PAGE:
Anyone who has used raw data to create a report or graph by hand — without utilizing a business intelligence (BI) tool — knows how inefficient the process is. First, you have to export data from the source, sometimes requiring the help of the engineering team. Then you drop it into Excel to organize it and make visualizations that you can share with colleagues. If you forgot to request a data point or need the most up-to-date values, you have to go through the process all over again.
Business intelligence tools are advertised as the answer. Simply connect your data sources and users can easily create and access reports and visualizations that refresh when new information is available — no technical expertise required.
This doesn’t tell the whole story, though. “Plug and play” sounds easy, but the approach is not scalable if your data is dirty and unorganized, which is the case when pulling straight from a source. Without the right data infrastructure in place, you’ll be handicapping your business intelligence tool from the start.
What is a business intelligence tool?
Consider all the information your company has access to, from customer profiles to email marketing statistics to point-of-sale data. Some of these buckets can be joined together to provide interesting insights, while others are important to review in isolation on a daily basis to monitor the health of the business. Instead of manually exporting data and powering up Excel each time you want to perform a task like reviewing metrics, creating a report, or mining data for patterns, you can turn to a BI tool to automate repetitive steps.
No coding experience is needed to retrieve data once the BI tool is connected to a source. Users can select the information they want from one or multiple sources and create visualizations like charts, simple tables, and complex graphs. Visualizations of KPIs and other important business metrics can be saved to dashboards for easy access and also exported to share with colleagues or use in decks. All reports and dashboards sync with the raw data from your tech stack and can be updated on a schedule or refreshed at the tap of a button.
Some notable BI tools include Tableau, Domo, Mode, Microsoft Power BI, and Google Data Studio.
Limitations of a BI tool
BI platforms are invaluable tools for monitoring business performance and making strategic decisions. They do have limitations, though, which may not be apparent to those outside of the engineering team who don’t work with raw data regularly.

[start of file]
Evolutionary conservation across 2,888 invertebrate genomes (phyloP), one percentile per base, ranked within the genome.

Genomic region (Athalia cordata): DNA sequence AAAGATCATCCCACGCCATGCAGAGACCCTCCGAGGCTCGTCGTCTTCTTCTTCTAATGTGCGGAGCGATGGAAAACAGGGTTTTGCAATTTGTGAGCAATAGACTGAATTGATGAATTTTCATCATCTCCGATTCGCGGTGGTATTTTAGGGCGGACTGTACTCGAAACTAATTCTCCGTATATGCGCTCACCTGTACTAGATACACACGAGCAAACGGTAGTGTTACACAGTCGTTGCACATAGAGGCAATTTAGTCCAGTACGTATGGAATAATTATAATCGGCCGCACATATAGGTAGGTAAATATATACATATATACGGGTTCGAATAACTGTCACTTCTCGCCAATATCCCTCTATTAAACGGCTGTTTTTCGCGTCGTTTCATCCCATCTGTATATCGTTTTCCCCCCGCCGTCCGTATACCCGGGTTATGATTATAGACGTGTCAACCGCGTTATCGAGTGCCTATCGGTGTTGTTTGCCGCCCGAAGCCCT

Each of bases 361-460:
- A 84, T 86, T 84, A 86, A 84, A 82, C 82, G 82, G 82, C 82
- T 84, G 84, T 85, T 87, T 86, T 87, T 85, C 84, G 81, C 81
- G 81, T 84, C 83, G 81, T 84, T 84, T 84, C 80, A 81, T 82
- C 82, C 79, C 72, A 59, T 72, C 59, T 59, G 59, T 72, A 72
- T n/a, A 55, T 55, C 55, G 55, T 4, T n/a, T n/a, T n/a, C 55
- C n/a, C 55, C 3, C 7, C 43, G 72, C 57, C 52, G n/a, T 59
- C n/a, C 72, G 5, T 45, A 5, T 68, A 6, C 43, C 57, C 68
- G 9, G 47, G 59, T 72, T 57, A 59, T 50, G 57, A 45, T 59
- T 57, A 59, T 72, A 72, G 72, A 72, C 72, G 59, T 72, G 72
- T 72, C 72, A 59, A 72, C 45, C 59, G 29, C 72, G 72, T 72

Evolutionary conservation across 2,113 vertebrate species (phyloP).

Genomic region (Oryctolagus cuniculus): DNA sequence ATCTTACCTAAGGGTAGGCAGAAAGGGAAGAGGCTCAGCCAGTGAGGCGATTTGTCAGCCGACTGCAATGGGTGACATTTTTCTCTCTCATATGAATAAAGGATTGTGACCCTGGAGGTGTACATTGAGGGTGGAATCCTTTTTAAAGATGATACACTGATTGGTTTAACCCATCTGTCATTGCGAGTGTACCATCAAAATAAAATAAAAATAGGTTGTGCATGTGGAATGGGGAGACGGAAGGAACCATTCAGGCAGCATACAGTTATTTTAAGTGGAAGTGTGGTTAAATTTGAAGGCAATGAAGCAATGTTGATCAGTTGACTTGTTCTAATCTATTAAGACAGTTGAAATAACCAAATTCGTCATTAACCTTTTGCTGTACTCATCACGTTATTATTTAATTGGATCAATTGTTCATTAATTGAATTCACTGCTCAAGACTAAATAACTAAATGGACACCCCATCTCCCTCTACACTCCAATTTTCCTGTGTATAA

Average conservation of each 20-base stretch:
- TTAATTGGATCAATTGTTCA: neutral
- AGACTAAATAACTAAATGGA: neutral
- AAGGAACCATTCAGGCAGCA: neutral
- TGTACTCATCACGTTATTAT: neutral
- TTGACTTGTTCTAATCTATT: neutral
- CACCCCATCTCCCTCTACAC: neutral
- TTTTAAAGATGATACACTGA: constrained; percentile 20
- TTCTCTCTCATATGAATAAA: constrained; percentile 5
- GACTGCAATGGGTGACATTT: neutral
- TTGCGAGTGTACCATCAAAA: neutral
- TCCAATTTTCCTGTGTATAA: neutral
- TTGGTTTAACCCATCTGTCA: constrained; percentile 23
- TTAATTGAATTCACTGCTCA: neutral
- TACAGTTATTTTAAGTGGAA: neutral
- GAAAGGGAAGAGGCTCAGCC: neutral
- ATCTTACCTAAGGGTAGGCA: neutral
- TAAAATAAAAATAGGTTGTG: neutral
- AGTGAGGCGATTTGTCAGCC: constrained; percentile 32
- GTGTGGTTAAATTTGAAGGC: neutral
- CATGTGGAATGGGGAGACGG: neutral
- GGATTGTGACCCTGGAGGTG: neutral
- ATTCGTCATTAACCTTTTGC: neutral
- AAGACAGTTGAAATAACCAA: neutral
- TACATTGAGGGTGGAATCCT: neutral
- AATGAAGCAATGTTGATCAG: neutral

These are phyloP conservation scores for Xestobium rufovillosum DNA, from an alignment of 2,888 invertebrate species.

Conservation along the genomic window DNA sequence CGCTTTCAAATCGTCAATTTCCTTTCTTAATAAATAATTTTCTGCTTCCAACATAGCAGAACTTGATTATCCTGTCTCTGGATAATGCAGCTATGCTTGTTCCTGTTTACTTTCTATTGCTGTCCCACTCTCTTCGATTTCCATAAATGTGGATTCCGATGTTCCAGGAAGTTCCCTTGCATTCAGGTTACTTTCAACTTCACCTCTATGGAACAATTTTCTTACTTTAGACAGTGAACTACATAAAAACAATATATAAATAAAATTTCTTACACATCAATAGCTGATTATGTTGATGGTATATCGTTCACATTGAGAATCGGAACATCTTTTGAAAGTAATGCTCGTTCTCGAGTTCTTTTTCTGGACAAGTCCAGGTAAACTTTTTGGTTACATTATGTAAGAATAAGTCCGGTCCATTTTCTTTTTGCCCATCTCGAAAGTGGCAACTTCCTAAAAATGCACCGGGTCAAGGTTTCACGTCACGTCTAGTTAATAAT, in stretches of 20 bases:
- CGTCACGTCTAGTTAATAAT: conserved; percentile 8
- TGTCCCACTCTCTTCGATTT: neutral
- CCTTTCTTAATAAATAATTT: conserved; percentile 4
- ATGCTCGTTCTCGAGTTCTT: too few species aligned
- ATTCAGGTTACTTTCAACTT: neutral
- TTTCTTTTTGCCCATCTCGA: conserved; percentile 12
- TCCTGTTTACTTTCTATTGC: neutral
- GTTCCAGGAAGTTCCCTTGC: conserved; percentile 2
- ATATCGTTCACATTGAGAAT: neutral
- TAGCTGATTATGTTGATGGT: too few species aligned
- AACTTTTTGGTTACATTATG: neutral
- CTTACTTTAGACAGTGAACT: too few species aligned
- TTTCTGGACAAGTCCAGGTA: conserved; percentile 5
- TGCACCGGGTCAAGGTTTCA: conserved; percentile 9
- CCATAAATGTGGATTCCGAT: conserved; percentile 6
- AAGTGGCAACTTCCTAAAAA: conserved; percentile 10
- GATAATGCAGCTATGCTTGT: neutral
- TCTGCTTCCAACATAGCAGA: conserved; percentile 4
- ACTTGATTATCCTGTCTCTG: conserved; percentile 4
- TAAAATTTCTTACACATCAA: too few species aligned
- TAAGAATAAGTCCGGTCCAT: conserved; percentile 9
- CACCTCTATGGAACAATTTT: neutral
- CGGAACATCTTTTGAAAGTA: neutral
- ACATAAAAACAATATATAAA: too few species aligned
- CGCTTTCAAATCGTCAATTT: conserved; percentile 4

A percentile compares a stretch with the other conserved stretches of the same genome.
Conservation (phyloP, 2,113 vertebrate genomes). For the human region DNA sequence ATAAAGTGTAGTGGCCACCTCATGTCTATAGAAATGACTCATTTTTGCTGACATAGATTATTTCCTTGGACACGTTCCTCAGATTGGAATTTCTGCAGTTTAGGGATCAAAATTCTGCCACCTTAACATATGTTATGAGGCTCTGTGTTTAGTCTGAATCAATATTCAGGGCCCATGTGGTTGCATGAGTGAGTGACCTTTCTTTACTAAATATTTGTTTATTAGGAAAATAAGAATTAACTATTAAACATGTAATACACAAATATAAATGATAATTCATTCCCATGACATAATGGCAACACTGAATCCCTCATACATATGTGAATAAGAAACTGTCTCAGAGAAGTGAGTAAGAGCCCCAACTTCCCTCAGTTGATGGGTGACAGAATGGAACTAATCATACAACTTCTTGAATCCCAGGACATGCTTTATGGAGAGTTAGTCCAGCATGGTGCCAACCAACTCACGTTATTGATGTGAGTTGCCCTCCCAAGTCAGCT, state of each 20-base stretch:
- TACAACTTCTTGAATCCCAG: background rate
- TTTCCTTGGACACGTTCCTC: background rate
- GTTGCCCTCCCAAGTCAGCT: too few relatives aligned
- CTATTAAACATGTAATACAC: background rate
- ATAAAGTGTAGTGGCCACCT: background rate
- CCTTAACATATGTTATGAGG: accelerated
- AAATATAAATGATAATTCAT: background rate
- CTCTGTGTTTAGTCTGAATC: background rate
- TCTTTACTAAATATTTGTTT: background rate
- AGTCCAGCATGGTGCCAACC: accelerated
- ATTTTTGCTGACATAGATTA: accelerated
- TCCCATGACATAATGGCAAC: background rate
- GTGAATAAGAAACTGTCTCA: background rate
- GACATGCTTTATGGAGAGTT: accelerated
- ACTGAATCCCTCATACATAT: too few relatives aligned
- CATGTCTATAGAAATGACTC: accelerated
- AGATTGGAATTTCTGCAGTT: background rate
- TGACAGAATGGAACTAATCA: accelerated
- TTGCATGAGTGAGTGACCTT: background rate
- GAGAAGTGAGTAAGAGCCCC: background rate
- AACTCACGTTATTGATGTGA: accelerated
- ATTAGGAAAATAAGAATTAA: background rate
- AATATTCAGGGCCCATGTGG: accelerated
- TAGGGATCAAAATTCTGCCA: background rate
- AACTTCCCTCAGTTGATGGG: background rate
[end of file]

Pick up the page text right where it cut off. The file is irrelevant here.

BI software isn’t designed to serve as a storage repository for all of your data — for that, you need a data warehouse. With data stored — and organized — in a warehouse, your team is able to easily analyze multiple datasets within your chosen BI tool.
Another issue is BI tools are meant to facilitate data retrieval and manipulation, not to prepare your data for efficient analysis. Large, raw data sets will inevitably contain flaws like duplicates, typos, and missing values. Data must be cleaned and transformed to ensure it produces reliable reports and analyses. Your outputs will only be as strong as the data flowing into the BI platform.
How a modern data stack bolsters BI tools
The best results are achieved when businesses use a modern data stack to connect and centralize all the data from their tech stack. From there, the data can be scrubbed, transformed, organized, stored in a warehouse, refreshed on a set schedule, and synced to a BI tool of choice. This ensures you’re working with reliable data that’s organized within a scalable infrastructure. New tools from your tech stack can be connected to the warehouse at any time, and those data sets will be run through the same clean-up process before syncing to the BI tool.
In short, a modern data stack gives businesses the ability to create a single source of truth where data is stored, transformed, and organized before syncing to an analysis and visualization tool. This workflow ensures you get the most out of your BI platform and is what data experts recommend for a growing business.
Additionally, senior leaders can feel confident granting BI access to other team members. The infrastructure provided by a modern data stack ensures no one can accidentally edit or delete the original source data. Personal identifiable information — and any other data fields — can be excluded from import or hidden from those who don’t need access. These guardrails help less technical users feel empowered to access business metrics and answer questions without relying on other teammates.
Building a modern data stack for your company shouldn’t be complicated. Mozart Data helps businesses get set up in an hour without needing support from their engineering team. Get access to more than 300 data connectors and a suite of tools that help you clean, transform, and organize all your raw data sets so they’re ready for prime time in a BI tool. Contact us to learn more and schedule a demo.